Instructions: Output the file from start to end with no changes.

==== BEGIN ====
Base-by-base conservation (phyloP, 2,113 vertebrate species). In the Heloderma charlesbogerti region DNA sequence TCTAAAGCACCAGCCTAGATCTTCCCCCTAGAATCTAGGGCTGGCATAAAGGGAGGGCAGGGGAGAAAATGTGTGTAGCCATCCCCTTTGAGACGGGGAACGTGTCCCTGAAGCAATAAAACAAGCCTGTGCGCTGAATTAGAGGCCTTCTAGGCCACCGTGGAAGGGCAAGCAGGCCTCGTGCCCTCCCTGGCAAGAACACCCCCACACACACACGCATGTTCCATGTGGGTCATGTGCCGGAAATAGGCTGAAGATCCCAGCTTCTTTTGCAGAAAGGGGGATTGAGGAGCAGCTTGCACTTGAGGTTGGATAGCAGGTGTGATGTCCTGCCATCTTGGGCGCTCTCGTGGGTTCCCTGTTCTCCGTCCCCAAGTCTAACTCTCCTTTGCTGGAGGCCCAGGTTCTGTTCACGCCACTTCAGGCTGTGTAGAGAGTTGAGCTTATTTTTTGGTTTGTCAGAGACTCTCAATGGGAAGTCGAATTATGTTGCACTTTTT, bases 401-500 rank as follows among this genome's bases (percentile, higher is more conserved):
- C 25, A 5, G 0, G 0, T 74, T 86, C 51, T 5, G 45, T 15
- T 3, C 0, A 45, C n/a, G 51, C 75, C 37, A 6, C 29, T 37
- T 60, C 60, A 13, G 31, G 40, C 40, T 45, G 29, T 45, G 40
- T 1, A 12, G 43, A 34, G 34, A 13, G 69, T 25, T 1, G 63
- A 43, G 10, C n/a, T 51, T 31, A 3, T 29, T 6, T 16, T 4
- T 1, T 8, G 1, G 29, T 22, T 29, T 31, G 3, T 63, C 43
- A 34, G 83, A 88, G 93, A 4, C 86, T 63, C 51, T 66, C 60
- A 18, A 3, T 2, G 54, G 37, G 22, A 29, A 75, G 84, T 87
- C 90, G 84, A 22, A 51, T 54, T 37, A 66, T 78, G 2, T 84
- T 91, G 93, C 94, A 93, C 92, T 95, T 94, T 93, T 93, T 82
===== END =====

Base-by-base conservation (phyloP, 2,113 vertebrate species). In the Heloderma charlesbogerti region DNA sequence TCTAAAGCACCAGCCTAGATCTTCCCCCTAGAATCTAGGGCTGGCATAAAGGGAGGGCAGGGGAGAAAATGTGTGTAGCCATCCCCTTTGAGACGGGGAACGTGTCCCTGAAGCAATAAAACAAGCCTGTGCGCTGAATTAGAGGCCTTCTAGGCCACCGTGGAAGGGCAAGCAGGCCTCGTGCCCTCCCTGGCAAGAACACCCCCACACACACACGCATGTTCCATGTGGGTCATGTGCCGGAAATAGGCTGAAGATCCCAGCTTCTTTTGCAGAAAGGGGGATTGAGGAGCAGCTTGCACTTGAGGTTGGATAGCAGGTGTGATGTCCTGCCATCTTGGGCGCTCTCGTGGGTTCCCTGTTCTCCGTCCCCAAGTCTAACTCTCCTTTGCTGGAGGCCCAGGTTCTGTTCACGCCACTTCAGGCTGTGTAGAGAGTTGAGCTTATTTTTTGGTTTGTCAGAGACTCTCAATGGGAAGTCGAATTATGTTGCACTTTTT, bases 401-500 rank as follows among this genome's bases (percentile, higher is more conserved):
- C 25, A 5, G 0, G 0, T 74, T 86, C 51, T 5, G 45, T 15
- T 3, C 0, A 45, C n/a, G 51, C 75, C 37, A 6, C 29, T 37
- T 60, C 60, A 13, G 31, G 40, C 40, T 45, G 29, T 45, G 40
- T 1, A 12, G 43, A 34, G 34, A 13, G 69, T 25, T 1, G 63
- A 43, G 10, C n/a, T 51, T 31, A 3, T 29, T 6, T 16, T 4
- T 1, T 8, G 1, G 29, T 22, T 29, T 31, G 3, T 63, C 43
- A 34, G 83, A 88, G 93, A 4, C 86, T 63, C 51, T 66, C 60
- A 18, A 3, T 2, G 54, G 37, G 22, A 29, A 75, G 84, T 87
- C 90, G 84, A 22, A 51, T 54, T 37, A 66, T 78, G 2, T 84
- T 91, G 93, C 94, A 93, C 92, T 95, T 94, T 93, T 93, T 82